Hard border avoided but not hard distrust and resentment
Fraught Brexit process puts onus on all in North to keep striving for dialogue
A section of the the peace wall between the Catholic Falls Road and the Protestant Shankill Road in Belfast. Photograph: Paul Faith/AFP via Getty Images
In Belfast during the week the mood was recriminatory amid countless cries of betrayal. “Give us veto or forget Stormont” was the Belfast Telegraph’s headline covering the comments of the DUP’s Jeffrey Donaldson, who said he “cannot emphasise enough” how important the principle of consent is to unionists. Loyalists queued in east Belfast the night before for a meeting at which they ominously warned they “won’t walk meekly and quietly into an economic united Ireland”.
Outside the impressive Titanic visitors’ centre, a man from the Falls Road was more focused on the past, decrying what he regards as the historical whitewashing the tourist attraction represents; it is, he believes, a monument to one side of the divide in Belfast and he maintained that few in the Falls Road in 1912 mourned the sinking of the liner. Just up the road, the public record office of Northern Ireland, holding copious documents of the Northern past, provides no shortage of reminders and elaboration on the divides and not just between Catholics and Protestants.
Given how high the stakes are and how angry and fraught the mood is, there is an onus on all to exercise a degree of caution
I read a letter from 1922 when the standing committee of the Ulster Unionist Council (UUC) wrote to southern Protestants in Donegal, now in a new Free State against their will following partition, in which it was suggested “they should retain honorary membership of the UUC”. The reply from James Clark in Donegal was forlorn and bitter, refuting the idea that “a great deal of help could be given to this county by their remaining in the UUC . . . I do not see that any advantage could be gained.” Because of “the greater wisdom of your committee” in accepting partition, he contended, Donegal Protestants had been abandoned.
The sense of abandonment has been paramount, within and across the Border, between London and Belfast, both historically and recently. While same-sex couples in Belfast celebrated with wedding cake on Monday in the Merchant Hotel, the Presbyterian Church castigated Assembly members for abandoning “courageous and compassionate leadership” by insisting on “red lines”; it remains surprising, they said, that “some parties have been willing to allow the UK parliament to legislate for the people of Northern Ireland without consideration of the devolution settlement”.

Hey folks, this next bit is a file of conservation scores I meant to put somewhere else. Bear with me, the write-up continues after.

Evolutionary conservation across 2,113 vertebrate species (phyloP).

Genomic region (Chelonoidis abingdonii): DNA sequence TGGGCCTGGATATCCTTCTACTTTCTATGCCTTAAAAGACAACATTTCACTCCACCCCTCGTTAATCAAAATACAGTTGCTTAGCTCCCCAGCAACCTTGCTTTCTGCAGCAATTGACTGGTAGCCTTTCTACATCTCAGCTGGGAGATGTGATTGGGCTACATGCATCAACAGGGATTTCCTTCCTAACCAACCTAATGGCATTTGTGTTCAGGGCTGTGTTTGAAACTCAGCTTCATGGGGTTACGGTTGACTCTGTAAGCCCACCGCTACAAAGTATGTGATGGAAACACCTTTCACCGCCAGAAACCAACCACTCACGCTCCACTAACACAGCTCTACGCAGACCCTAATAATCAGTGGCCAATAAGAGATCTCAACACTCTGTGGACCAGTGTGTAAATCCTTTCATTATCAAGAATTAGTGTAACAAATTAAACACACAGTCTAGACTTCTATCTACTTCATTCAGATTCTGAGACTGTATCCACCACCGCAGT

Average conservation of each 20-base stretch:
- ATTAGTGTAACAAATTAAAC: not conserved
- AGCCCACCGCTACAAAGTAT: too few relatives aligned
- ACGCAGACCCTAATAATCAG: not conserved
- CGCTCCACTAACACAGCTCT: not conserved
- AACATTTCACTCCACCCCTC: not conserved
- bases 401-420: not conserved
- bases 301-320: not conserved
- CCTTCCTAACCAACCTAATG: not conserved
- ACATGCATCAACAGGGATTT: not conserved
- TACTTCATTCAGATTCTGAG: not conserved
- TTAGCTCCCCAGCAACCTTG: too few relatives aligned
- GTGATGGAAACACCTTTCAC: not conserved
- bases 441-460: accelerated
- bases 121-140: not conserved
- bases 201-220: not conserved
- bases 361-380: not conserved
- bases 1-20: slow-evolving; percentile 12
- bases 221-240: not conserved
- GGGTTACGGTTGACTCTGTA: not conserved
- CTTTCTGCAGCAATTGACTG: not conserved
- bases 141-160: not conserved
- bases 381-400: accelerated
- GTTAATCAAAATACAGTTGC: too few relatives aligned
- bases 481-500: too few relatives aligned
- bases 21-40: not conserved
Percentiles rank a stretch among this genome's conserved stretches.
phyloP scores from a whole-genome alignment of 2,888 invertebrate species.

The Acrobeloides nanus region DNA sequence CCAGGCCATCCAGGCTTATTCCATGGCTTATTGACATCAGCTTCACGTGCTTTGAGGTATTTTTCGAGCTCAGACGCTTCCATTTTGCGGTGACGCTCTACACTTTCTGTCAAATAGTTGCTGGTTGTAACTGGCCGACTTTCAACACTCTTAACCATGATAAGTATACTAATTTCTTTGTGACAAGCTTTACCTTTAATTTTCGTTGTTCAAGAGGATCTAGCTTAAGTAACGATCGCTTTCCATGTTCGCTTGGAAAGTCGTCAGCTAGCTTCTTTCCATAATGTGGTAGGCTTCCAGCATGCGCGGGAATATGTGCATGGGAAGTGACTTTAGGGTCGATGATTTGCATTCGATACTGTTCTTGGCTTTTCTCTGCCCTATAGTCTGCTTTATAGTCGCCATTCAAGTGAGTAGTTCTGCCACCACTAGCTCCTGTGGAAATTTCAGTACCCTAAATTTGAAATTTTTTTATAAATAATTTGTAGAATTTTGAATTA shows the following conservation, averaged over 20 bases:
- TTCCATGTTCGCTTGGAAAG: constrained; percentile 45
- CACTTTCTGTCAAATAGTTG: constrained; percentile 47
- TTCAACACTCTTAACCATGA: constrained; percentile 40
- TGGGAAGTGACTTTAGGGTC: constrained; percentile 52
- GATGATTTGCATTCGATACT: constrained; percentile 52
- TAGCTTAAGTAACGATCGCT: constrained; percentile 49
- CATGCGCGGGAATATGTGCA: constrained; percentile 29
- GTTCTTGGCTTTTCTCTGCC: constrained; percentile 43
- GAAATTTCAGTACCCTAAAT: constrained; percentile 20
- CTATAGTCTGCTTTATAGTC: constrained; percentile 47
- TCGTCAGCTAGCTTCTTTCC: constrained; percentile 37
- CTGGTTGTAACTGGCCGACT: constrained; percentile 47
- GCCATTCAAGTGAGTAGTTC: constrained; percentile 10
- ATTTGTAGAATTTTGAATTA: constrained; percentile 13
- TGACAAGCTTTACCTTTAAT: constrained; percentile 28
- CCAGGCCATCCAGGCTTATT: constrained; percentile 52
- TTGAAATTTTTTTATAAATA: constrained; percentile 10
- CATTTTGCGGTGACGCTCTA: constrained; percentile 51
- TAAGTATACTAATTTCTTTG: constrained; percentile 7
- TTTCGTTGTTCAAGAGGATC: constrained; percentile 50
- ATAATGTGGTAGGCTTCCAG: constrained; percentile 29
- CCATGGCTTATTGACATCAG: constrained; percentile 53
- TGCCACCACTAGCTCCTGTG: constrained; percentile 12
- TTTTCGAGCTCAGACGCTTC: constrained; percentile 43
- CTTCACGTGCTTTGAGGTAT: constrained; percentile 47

Meanwhile, former Conservative peer Lord Michael Ashcroft has surveyed English voters for their views on the union. Many of the respondents express bewilderment, believing Northern Ireland to be “complicated and even mysterious”, 35 per cent want the North to remain in the UK, 13 per cent believe it should no longer be part of it; but, most strikingly, 43 per cent said they did not have a view and it was for the people of Northern Ireland to decide. Surely there is an answer in those figures to the question posed by unionist commentator Alex Kane during the week: “Why do we seem to need to bully people into protecting and promoting unionist interests in Northern Ireland?”
How can Northern Ireland decide anything now given the acute lack of control over its own affairs? The irony is that, on foot of the current withdrawal agreement, it is continually being told it is being offered the best of both worlds at a time when it has no autonomy. Direct rule will make a mockery of 20 years of a peace process, but if it is true that the Belfast Agreement is in essence about partnership mixed with self-determination about status and citizenship, it is equally true that Brexit has completely undermined that essence and has prompted no shortage of ironies.
After the referendum, DUP leader Arlene Foster insisted it was “outrageous commentary” to suggest that Brexit could damage the peace process; now, her party suggests the withdrawal agreement runs a “coach and horses” through that agreement. Sinn Féin expresses satisfaction that it has made its contribution by insisting on “special status” for Northern Ireland, which has been accepted, but in truth, Sinn Féin has appeared to be largely on the sidelines during the Brexit controversies, and how can the beleaguered, compromised British government maintain it is an “honest broker” in relation to the North given everything that has happened?
What all sides agreed after the 2016 referendum was that there should be no return to a “hard border” on the island of Ireland; that, it seems, will have proven to be a lot easier than solving the problem of the return to the hard distrust and resentment that now permeates politics and society in the North. Overcoming that will be a titanic challenge.
Given how high the stakes are and how angry and fraught the mood is, there is an onus on all to exercise a degree of caution in the coming weeks but also to remember the importance of still striving for dialogue. Séamus Mallon was surely correct in 1998 in highlighting that “there will be times when we disagree, but we will disagree face to face, and what disagreements we have we will sort them out face to face”.